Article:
Home Health Company Sues HHS, Medicare Contractor Over Suspended Reimbursements

A Chicago-based home health provider is suing the U.S. Department of Health and Human Services (HHS), along with a contractor hired by the Centers for Medicare & Medicaid Services (CMS).

Simply Home Healthcare LLC claims the contractor, AdvanceMed, wrongly continued a suspension of Medicare payments following a rebuttal letter from the provider. Simply Home Healthcare LLC also claims the contractor computed past debt to Medicare based on a faulty documentation error rate it had calculated.

Before going out of business in 2018, Simply Home Healthcare LLC served about 150 patients daily in 10 counties in the Chicago area, plaintiff and former owner Robert Kunio told Home Health Care News in an email.


Meanwhile, AdvanceMed is one of five unified program integrity contractors (UPICs) nationwide hired by CMS to audit and investigate home health agencies for potential fraud.

According to a class-action complaint filed in the U.S. District Court for the Northern District of Illinois on April 5, AdvanceMed allegedly suspended Medicare reimbursements to Simply Home Healthcare LLC in 2017 because of overpayment-related issues. Later, the reason for the suspension was changed to fraud without proper support, the home health agency claims.

Months later, AdvanceMed lifted the suspension.


However, at that point, the complaint states AdvanceMed told Simply Home Healthcare LLC the agency owed $5.4 million to Medicare. Eventually, that amount was reduced to $4.8 million, according to the lawsuit.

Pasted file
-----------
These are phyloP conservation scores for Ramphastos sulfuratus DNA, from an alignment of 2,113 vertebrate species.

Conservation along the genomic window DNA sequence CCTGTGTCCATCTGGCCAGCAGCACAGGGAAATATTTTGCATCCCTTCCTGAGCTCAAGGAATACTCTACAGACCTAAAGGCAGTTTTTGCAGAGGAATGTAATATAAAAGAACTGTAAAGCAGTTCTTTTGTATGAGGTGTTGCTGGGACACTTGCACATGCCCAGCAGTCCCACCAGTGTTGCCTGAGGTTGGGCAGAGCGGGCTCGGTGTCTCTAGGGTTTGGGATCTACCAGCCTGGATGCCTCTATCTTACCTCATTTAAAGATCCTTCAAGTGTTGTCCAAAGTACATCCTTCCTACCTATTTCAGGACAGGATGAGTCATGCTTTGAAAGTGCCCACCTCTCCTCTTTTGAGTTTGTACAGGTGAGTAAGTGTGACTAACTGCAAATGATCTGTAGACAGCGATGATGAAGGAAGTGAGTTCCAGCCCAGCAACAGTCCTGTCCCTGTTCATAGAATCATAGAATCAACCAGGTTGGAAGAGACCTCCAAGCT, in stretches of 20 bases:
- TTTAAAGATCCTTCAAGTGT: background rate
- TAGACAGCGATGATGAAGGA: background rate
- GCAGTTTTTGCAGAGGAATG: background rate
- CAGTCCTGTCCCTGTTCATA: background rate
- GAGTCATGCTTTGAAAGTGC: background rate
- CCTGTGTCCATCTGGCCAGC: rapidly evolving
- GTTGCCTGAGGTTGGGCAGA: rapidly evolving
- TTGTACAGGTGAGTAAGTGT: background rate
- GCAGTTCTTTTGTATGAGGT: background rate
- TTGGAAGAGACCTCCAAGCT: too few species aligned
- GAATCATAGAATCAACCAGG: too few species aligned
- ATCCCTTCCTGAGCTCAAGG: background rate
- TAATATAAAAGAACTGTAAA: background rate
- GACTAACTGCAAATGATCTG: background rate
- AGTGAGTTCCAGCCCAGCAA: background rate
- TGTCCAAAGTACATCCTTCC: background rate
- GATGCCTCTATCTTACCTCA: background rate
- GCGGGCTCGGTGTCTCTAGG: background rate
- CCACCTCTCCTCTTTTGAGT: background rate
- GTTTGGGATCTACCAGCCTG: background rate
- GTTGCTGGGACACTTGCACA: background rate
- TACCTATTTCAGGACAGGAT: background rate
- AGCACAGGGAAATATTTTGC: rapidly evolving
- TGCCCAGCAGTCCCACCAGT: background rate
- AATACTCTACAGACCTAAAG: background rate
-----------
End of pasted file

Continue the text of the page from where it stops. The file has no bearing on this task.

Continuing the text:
This “alleged debt” put the company out of business, Simply Home Healthcare LLC claims.

In its complaint, Simply Home Healthcare LLC argues that AdvanceMed misapplied federal laws and regulations “for the sole purpose of inflating billable hours and winning additional contracts” in the process.

“In the war on Medicare fraud — which I support — there have been many victims of this collateral damage at the hands of these UPICs,” Kunio said. “These hard-working people who ran these honest agencies who should not have been put out of business need to be identified and compensated for the harm that was illegally caused to them by the UPICs.”

Neither HHS nor AdvanceMed responded to HHCN’s request for comment by the time of publication.

Earlier this year, Laura Long — the Medicare operations lead at AdvanceMed — told attendees at the 2019 Illinois HomeCare & Hospice Council (IHHC) leadership conference that agencies can file inaccurate claims unintentionally.

Additionally, she explained that UPICs like AdvanceMed can extrapolate their findings when appropriate.

“If we review 30 claims, and we find that 25 of those have been overpaid, then we can extrapolate those results across the entire universe, whatever that defined universe was,” Long said. “So maybe instead of having a $50,000 overpayment, you have a $2 million overpayment.”

Kunio told HHCN that he believes other home health and hospice agencies have experienced similar issues. If that turns out to be the case, AdvanceMed and its parent company could be held liable for more than $1 billion in direct and punitive damages, he maintains.

Simply Home Healthcare LLC is represented by Michael J. Raiz and Lesley R. Arca of Jurisprudence Health Law Group PC and George S. Bellas of Bellas & Wachowski.

HHCN had previously highlighted Simply Home Healthcare LLC in 2014 for a fall-prevention program the company had implemented.

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